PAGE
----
In 2012, DSC released the Model Code for Education and Dignity, which provides recommended policies that schools, districts and legislators can use to help end the school-to-prison pipeline. Some of the comprehensive recommendations include:

1) implementing curriculum that teaches critical thinking, the history and culture of the communities students come from, core subject areas and college-level courses, art, music, physical education and other creative and engaging subjects; 2) using strategies to recruit and retain teachers from the communities where schools are located and who reflect the demographics of the student population; 3) holding school-wide forums, such as town hall meetings, for students to voice opinions; 4) ensuring participation in decisions affecting their individual child’s education including, an “early warning” system for academic or behavioral challenges; 5) ending zero tolerance policies by using non-exclusionary discipline responses and alternatives to suspension, like mediation, restorative circles, counseling, and tiered support team interventions; 6) prohibiting arrests unless there is a finding of probable cause that a student has committed or is attempting to commit a serious crime — not a school discipline matter — supported by a real and immediate threat to the physical safety of a member of the school community; and 7) providing training to any educators or staff who are identified as demonstrating discriminatory behavior and hold them accountable following those trainings.

“The Model Code for Education and Discipline can be used on the local and state level to promote a learning environment that’s healthy,” Tillman said. “Discipline should be used as a means to teach children how to behave. Correction should not be punishment.”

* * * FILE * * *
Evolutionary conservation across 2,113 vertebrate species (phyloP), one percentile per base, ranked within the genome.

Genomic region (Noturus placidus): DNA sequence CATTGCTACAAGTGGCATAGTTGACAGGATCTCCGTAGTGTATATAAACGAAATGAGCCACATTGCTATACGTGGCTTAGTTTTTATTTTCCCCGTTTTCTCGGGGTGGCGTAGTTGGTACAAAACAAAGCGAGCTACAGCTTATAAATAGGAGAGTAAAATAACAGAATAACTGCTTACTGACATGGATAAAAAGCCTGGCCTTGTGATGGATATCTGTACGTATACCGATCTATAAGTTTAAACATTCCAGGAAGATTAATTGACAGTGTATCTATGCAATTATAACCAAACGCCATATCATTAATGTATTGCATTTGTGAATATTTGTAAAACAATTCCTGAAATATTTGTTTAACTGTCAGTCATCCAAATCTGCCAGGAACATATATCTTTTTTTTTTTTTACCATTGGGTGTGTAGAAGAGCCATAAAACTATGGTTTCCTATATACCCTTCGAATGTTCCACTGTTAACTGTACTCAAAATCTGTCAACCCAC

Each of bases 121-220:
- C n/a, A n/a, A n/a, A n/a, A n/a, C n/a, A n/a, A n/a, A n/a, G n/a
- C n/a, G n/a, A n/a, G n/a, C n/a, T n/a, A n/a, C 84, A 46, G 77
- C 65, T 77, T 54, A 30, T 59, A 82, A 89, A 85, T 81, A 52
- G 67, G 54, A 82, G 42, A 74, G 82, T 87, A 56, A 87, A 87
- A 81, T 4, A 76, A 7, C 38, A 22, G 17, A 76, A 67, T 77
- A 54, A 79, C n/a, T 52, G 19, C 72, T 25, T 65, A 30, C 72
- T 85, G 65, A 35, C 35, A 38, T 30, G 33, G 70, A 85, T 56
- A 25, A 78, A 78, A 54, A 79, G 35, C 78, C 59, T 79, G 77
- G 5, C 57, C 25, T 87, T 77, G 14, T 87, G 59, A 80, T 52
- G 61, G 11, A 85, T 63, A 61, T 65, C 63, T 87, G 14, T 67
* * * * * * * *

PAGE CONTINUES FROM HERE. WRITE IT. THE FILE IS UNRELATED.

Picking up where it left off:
In addition to pushing policy, Tillman’s organization, Gwinnett SToPP, trains Gwinnett County parents on how to become education advocates and provides them with the tools needed to fight school disciplinary practices through its Parent Leadership Institute. Gwinnett County is the largest school district in Georgia serving more than 160,000 public school students. Late last year, an African American male in the county made national news when he was kicked out of school for hugging his teacher. In another part of Georgia, Baldwin County, a six-year-old girl was treated like a criminal and handcuffed after throwing a tantrum at her school in 2012.

To prevent incidents were teens are suspended for something as innocent as hugging a teacher, Gwinnett SToPP is a part of DSC’s Solutions Not Suspensions Moratorium that equip teachers and school administrators with effective alternatives to suspensions and harsh punishments. Every year about 3.3 million children in the U.S. are suspended from school, which causes them to miss critical instruction time.

“Suspensions create trauma in children,” Tillman said. “We need solutions to stop suspensions.”